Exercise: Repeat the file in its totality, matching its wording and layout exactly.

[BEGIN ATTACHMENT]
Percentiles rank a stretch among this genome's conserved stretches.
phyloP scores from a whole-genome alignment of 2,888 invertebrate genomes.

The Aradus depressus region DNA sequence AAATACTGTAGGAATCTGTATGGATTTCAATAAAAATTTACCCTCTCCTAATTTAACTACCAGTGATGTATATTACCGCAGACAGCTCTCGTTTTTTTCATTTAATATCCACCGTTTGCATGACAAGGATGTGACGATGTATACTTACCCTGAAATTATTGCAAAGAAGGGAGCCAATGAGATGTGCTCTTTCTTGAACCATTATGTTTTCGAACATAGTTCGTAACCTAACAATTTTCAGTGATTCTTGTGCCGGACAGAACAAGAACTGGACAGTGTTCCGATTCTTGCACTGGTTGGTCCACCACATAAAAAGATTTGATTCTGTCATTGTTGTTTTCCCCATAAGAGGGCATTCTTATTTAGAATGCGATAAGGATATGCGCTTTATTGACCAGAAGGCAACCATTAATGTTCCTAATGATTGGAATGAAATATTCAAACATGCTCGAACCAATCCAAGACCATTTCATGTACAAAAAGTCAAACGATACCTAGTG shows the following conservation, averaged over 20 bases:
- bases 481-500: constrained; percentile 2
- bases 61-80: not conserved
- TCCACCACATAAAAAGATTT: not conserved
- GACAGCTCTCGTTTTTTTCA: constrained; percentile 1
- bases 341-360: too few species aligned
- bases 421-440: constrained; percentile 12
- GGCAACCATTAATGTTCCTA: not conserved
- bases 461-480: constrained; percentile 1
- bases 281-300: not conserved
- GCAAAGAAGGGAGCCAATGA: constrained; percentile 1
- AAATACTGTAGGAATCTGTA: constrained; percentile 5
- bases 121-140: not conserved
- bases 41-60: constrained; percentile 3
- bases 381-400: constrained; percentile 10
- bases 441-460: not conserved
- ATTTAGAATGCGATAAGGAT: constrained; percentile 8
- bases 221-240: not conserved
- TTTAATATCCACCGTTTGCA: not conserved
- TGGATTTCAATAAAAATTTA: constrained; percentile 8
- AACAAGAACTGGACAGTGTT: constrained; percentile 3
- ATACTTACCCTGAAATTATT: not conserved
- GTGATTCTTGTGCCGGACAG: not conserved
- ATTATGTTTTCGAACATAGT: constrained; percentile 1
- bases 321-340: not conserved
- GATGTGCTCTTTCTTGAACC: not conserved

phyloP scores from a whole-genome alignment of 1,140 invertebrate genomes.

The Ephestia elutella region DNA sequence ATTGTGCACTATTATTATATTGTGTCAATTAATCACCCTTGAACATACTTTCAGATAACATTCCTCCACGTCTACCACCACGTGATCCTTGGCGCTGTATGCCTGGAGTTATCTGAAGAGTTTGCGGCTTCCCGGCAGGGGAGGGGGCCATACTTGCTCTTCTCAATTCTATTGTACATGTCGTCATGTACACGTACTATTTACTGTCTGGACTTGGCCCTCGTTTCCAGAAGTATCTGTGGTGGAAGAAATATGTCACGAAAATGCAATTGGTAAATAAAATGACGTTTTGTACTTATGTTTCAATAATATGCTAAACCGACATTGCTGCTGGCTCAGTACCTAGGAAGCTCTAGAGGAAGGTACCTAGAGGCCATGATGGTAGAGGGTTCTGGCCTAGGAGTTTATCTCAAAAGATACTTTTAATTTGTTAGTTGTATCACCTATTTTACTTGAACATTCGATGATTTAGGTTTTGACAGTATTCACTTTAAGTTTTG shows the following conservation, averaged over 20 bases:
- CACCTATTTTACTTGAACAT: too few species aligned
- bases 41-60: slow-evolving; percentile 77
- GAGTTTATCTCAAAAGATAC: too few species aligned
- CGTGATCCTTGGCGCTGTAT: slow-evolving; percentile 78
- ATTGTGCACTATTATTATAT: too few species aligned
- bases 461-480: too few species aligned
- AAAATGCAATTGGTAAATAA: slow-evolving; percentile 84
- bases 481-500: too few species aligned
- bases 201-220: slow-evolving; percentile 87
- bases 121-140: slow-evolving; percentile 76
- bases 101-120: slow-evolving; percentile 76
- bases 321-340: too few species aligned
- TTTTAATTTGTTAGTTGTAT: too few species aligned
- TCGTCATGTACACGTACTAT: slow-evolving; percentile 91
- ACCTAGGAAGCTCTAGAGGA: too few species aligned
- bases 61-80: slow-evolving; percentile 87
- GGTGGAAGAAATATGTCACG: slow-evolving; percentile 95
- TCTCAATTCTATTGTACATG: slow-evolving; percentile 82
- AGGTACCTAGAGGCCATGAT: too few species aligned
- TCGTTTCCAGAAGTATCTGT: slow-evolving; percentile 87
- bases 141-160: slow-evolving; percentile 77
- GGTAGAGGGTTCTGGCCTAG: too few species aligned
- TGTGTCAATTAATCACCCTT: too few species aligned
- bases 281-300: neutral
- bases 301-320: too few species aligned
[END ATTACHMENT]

Percentiles rank a stretch among this genome's conserved stretches.
phyloP scores from a whole-genome alignment of 2,888 invertebrate genomes.

The Aradus depressus region DNA sequence AAATACTGTAGGAATCTGTATGGATTTCAATAAAAATTTACCCTCTCCTAATTTAACTACCAGTGATGTATATTACCGCAGACAGCTCTCGTTTTTTTCATTTAATATCCACCGTTTGCATGACAAGGATGTGACGATGTATACTTACCCTGAAATTATTGCAAAGAAGGGAGCCAATGAGATGTGCTCTTTCTTGAACCATTATGTTTTCGAACATAGTTCGTAACCTAACAATTTTCAGTGATTCTTGTGCCGGACAGAACAAGAACTGGACAGTGTTCCGATTCTTGCACTGGTTGGTCCACCACATAAAAAGATTTGATTCTGTCATTGTTGTTTTCCCCATAAGAGGGCATTCTTATTTAGAATGCGATAAGGATATGCGCTTTATTGACCAGAAGGCAACCATTAATGTTCCTAATGATTGGAATGAAATATTCAAACATGCTCGAACCAATCCAAGACCATTTCATGTACAAAAAGTCAAACGATACCTAGTG shows the following conservation, averaged over 20 bases:
- bases 481-500: constrained; percentile 2
- bases 61-80: not conserved
- TCCACCACATAAAAAGATTT: not conserved
- GACAGCTCTCGTTTTTTTCA: constrained; percentile 1
- bases 341-360: too few species aligned
- bases 421-440: constrained; percentile 12
- GGCAACCATTAATGTTCCTA: not conserved
- bases 461-480: constrained; percentile 1
- bases 281-300: not conserved
- GCAAAGAAGGGAGCCAATGA: constrained; percentile 1
- AAATACTGTAGGAATCTGTA: constrained; percentile 5
- bases 121-140: not conserved
- bases 41-60: constrained; percentile 3
- bases 381-400: constrained; percentile 10
- bases 441-460: not conserved
- ATTTAGAATGCGATAAGGAT: constrained; percentile 8
- bases 221-240: not conserved
- TTTAATATCCACCGTTTGCA: not conserved
- TGGATTTCAATAAAAATTTA: constrained; percentile 8
- AACAAGAACTGGACAGTGTT: constrained; percentile 3
- ATACTTACCCTGAAATTATT: not conserved
- GTGATTCTTGTGCCGGACAG: not conserved
- ATTATGTTTTCGAACATAGT: constrained; percentile 1
- bases 321-340: not conserved
- GATGTGCTCTTTCTTGAACC: not conserved

phyloP scores from a whole-genome alignment of 1,140 invertebrate genomes.

The Ephestia elutella region DNA sequence ATTGTGCACTATTATTATATTGTGTCAATTAATCACCCTTGAACATACTTTCAGATAACATTCCTCCACGTCTACCACCACGTGATCCTTGGCGCTGTATGCCTGGAGTTATCTGAAGAGTTTGCGGCTTCCCGGCAGGGGAGGGGGCCATACTTGCTCTTCTCAATTCTATTGTACATGTCGTCATGTACACGTACTATTTACTGTCTGGACTTGGCCCTCGTTTCCAGAAGTATCTGTGGTGGAAGAAATATGTCACGAAAATGCAATTGGTAAATAAAATGACGTTTTGTACTTATGTTTCAATAATATGCTAAACCGACATTGCTGCTGGCTCAGTACCTAGGAAGCTCTAGAGGAAGGTACCTAGAGGCCATGATGGTAGAGGGTTCTGGCCTAGGAGTTTATCTCAAAAGATACTTTTAATTTGTTAGTTGTATCACCTATTTTACTTGAACATTCGATGATTTAGGTTTTGACAGTATTCACTTTAAGTTTTG shows the following conservation, averaged over 20 bases:
- CACCTATTTTACTTGAACAT: too few species aligned
- bases 41-60: slow-evolving; percentile 77
- GAGTTTATCTCAAAAGATAC: too few species aligned
- CGTGATCCTTGGCGCTGTAT: slow-evolving; percentile 78
- ATTGTGCACTATTATTATAT: too few species aligned
- bases 461-480: too few species aligned
- AAAATGCAATTGGTAAATAA: slow-evolving; percentile 84
- bases 481-500: too few species aligned
- bases 201-220: slow-evolving; percentile 87
- bases 121-140: slow-evolving; percentile 76
- bases 101-120: slow-evolving; percentile 76
- bases 321-340: too few species aligned
- TTTTAATTTGTTAGTTGTAT: too few species aligned
- TCGTCATGTACACGTACTAT: slow-evolving; percentile 91
- ACCTAGGAAGCTCTAGAGGA: too few species aligned
- bases 61-80: slow-evolving; percentile 87
- GGTGGAAGAAATATGTCACG: slow-evolving; percentile 95
- TCTCAATTCTATTGTACATG: slow-evolving; percentile 82
- AGGTACCTAGAGGCCATGAT: too few species aligned
- TCGTTTCCAGAAGTATCTGT: slow-evolving; percentile 87
- bases 141-160: slow-evolving; percentile 77
- GGTAGAGGGTTCTGGCCTAG: too few species aligned
- TGTGTCAATTAATCACCCTT: too few species aligned
- bases 281-300: neutral
- bases 301-320: too few species aligned